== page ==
Marshawn Lynch is reportedly “up in the air” about a possible return to football.
The Seahawks are anything but up in the air entering their first game in six years without the bedrock running back on the roster.
In fact, they keep telling everyone they will remain grounded for Sunday’s opener against the Miami Dolphins — and for this 2016 season — in their life without Lynch.
“We’re going to be who we are. I think we’ve always been a run-first team. I don’t want to shy away from that,” Seahawks sixth-year offensive coordinator Darrell Bevell said. “We still want to be able to pound people. We want to make people have to finish the games and hitting them with big backs.
“I don’t think it’s going to change very much. Maybe style of runs has a chance to be different, but for the most part I don’t think much is going to change.”
Not philosophically, anyway.
But practically, at least in this first game, this is not going to be the running game the Seahawks had scheduled for this season.
Thomas Rawls, Lynch’s replacement as lead back, led the NFL in yards per carry last season. He became the first undrafted rookie to debut with two games of at least 160 yards rushing. That was while Lynch was limited to just seven games because of injuries. But Rawls enters this opener having returned to game action just last week. The preseason finale at Oakland was Rawls’ first game since he broke his ankle and tore ligaments on Dec. 13.
So as he works through what coach Pete Carroll and Bevell echoed will be his “second preseason game” on Sunday, he won’t be getting the number of plays and carries he will get in October and beyond. No. 2 back Christine Michael will start Sunday, with Rawls off the bench and working back towards his 20-carry workload.
Then again, that could prove to be fortuitous. Michael ran so well in training camp and the preseason, and Seahawks coaches and teammates now trust him.
That was the biggest reason Seattle gave up on Michael by shipping him to Dallas for next to nothing 12 months ago.
“It was me. I wasn’t doing my job,” Michael said of his first Seahawks stint from 2012-15. “I wasn’t as consistent every day as I am now. I was just being a little knucklehead, you know?
“But I did tell myself, ‘Damn, I think I’m going to be back there at some point in my career.’ And it happened sooner than I expected.”
Another reason Sunday won’t showcase the running game the Seahawks had designed: They had to change their blockers Wednesday, the day before the Dolphins flew the longest NFL in-country trip — 2,700 miles — to Seattle.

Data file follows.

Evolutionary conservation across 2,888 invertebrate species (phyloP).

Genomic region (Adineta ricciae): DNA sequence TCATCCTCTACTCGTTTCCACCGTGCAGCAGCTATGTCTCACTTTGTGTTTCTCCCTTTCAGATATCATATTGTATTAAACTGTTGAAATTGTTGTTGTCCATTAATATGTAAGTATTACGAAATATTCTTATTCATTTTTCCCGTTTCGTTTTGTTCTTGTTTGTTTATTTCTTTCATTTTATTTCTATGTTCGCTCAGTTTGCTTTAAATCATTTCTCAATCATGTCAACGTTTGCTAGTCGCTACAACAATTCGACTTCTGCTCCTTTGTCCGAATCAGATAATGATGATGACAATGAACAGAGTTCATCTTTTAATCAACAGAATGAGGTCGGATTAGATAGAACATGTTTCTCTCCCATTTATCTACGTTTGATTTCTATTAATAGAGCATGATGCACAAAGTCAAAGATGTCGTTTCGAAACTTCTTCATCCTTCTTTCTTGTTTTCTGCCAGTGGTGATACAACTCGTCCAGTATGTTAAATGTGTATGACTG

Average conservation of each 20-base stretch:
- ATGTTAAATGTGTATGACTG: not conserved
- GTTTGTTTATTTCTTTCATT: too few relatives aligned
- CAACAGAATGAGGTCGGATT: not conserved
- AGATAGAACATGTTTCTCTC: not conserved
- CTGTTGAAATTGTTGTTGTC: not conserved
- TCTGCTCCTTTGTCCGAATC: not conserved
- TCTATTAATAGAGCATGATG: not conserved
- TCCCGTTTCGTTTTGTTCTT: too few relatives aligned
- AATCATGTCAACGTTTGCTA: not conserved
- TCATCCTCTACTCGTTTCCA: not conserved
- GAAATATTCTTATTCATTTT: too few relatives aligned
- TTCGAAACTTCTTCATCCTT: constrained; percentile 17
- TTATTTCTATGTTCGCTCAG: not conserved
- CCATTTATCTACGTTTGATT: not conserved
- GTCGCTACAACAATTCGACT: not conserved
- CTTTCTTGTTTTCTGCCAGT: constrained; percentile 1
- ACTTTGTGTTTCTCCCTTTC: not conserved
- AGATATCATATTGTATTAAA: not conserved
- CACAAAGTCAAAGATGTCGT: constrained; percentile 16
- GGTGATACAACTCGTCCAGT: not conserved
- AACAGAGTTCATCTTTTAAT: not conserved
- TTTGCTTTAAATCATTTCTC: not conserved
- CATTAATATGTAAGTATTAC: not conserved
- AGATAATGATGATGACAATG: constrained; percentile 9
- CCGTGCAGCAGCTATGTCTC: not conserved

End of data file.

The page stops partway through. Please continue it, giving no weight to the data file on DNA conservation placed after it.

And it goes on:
Germain Ifedi sustained what Carroll on Friday termed a “twisted” ankle; it needs more tests to determine its severity. So instead of the rookie they’d drafted in the first round to start from Day One at right guard, the Seahawks are moving J’Marcus Webb from backup right tackle to likely starting at right guard, which he was for the first 13 games of last season for Oakland.
“He’s just come in with that flexibility and he’s a really big guy and a really good pass protector, because he is so long,” Carroll said of Webb. “How could you lose a guy that’s 6’6”, long arms and I think 330 (pounds), and pick up another guy that’s the same, but I think a little taller?
“We’re very fortunate that if that’s the case and he jumps in for Germain, we’re going to be solid there.”
Still, these alternate plans for the run game are potentially dangerous developments against what is the one advantage the Dolphins appear to have on Seattle: their big-name, big-bucks defensive line lead by $114 million tackle Ndamukong Suh and aging pass rusher Mario Williams (96 sacks the last 10 seasons) against the home team’s offensive line that will have new starters at four of its five spots.
Though Miami almost inexplicably was 28th in the NFL against the run last season, Carroll admits this might not be the best way for Seattle to begin a season.
“Well, there are some things that may be better than that,” he deadpanned of facing the Dolphins’ front.
“They’re loaded. They’ve got terrific personnel. It’s going to be a great challenge for us. Hopefully all the work that our guys have done against our guys will help us. They’ve got some really notable players up front. Mario, Suh and those guys, they’re fantastic players. It’ll be a great challenge for us.”